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Bank Rate

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Under Section 49 of the Reserve Bank of India Act, 1934, the Bank Rate has been defined as "the standard rate at which the Reserve Bank is prepared to buy or re-discount[1] bills of exchange[2] or other commercial paper[3] eligible for purchase under the Act."

Bank rate is the rate at which central bank lends money to the commercial banks by buying their eligible rated securities - bills of exchange or commercial paper.

Bank Rate once used to be the policy rate (the key interest rate based on which all other short term interest rates move) in India. A rise in bank rate raises the deposit as well as lending rates in the economy while a lowering of the bank rate reduces these rates. It is the central banker’s tool for controlling liquidity and inflation.

On the introduction of Liquidity Adjustment Facility (LAF), discounting/rediscounting of bills of exchange by the Reserve Bank has been discontinued. As a result, the Bank Rate became dormant as an instrument of monetary management.

Bank Rate is now aligned to Marginal Standing Facility (MSF) rate, the penal rate at which banks can borrow money from the central bank over and above what is available to them through theLAF window. In other words, MSF assumed the role of bank rate, once the latter became operational in 2011.

Bank Rate is now used only for calculating penalty on default in the maintenance of cash reserve ratio (CRR) and the statutory liquidity ratio (SLR).

Since Bank rate has been aligned to the MSF rate, it changes automatically as and when the MSF rate changes, alongside policy repo rate changes. Accordingly, the penal interest rates levied on banks for not meeting their reserve requirements (which are specifically linked to the Bank Rate using a formula; i.e., Bank Rate +3 percentage points; Bank Rate +5 percentage points), also stand revised as and when the repo rate is revised.

Unlike other policy rates, the bank rate is purely a signalling rate and most interest rates are de-linked from the bank rate.

The current bank rate may be seen on the website of RBI. Historical rates may be seen from the RBI database.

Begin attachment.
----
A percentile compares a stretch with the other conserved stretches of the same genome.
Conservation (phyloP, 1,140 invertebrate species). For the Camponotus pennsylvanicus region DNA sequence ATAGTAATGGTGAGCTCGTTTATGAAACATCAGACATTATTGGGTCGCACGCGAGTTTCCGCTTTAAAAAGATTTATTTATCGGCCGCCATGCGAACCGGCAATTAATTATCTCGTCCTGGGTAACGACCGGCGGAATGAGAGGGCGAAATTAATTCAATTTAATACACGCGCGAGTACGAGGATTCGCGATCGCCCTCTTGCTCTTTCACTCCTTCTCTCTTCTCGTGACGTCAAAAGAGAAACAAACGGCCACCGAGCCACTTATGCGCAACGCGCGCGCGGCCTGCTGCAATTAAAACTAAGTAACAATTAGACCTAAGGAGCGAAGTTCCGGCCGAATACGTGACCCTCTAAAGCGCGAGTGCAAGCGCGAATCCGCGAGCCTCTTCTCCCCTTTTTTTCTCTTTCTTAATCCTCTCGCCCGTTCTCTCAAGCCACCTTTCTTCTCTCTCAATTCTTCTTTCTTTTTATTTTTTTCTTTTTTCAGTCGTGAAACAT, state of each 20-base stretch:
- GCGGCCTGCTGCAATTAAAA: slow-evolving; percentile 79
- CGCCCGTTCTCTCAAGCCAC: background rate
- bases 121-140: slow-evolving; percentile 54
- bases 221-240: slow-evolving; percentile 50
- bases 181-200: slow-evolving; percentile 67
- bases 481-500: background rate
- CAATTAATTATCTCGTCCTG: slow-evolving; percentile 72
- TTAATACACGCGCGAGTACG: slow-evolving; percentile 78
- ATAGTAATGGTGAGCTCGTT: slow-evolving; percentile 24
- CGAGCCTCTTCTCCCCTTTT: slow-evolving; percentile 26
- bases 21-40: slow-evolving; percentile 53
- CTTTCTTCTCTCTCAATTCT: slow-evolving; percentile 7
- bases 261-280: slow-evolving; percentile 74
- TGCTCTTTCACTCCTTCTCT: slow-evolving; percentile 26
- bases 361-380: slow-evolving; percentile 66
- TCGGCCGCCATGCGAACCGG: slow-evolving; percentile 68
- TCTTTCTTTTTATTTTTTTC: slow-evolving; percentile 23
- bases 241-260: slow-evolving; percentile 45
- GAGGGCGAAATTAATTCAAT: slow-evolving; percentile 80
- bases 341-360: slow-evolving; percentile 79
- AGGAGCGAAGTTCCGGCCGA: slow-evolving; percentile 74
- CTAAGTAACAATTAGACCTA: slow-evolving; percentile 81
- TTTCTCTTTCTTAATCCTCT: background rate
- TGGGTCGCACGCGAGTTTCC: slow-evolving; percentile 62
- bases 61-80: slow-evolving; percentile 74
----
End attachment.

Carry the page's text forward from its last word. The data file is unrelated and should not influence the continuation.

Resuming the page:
1. While discounting a bill, the Bank buys the bill (i.e. Bill of Exchange or Promissory Note) before it is due and credits the value of the bill to the customer's account after a discount charge. The transaction is practically an advance against the security of the bill and the discount represents the interest on the advance from the date of purchase of the bill until it is due for payment. Rediscount is the act of discounting bills for a second time perhaps with the central bank to gain funds from the central bank.

2. BOE [also called DRAFT], is a short-term negotiable financial instrument. It is defined as an order in writing signed by the maker, (the seller of goods/creditor) directing another person (the buyer/debtor) to pay on demand or at a fixed future date a certain sum of money to a specified person or to the order of that person or to the bearer of the bill. The bill of exchange [BOE] originated as a method of settling accounts in international trade. It became popular because the seller or creditor could obtain immediate payment from a banker by presenting a bill of exchange signed by the buyer (who, in so doing, had accepted liability for payment on maturity). The banker would purchase the bill at a discount from its full amount because payment was due at a future date; BOE also functions as a credit instrument until its maturity.

3. Commercial Paper (CP) is an unsecured money market instrument issued in the form of a promissory note. Corporates, primary dealers (PDs) and the all-India financial institutions (FIs) that have been permitted to raise short-term resources under the umbrella limit fixed by the Reserve Bank of India are eligible to issue CP. CP can be issued for maturities between a minimum of 7 days and a maximum up to one year from the date of issue.

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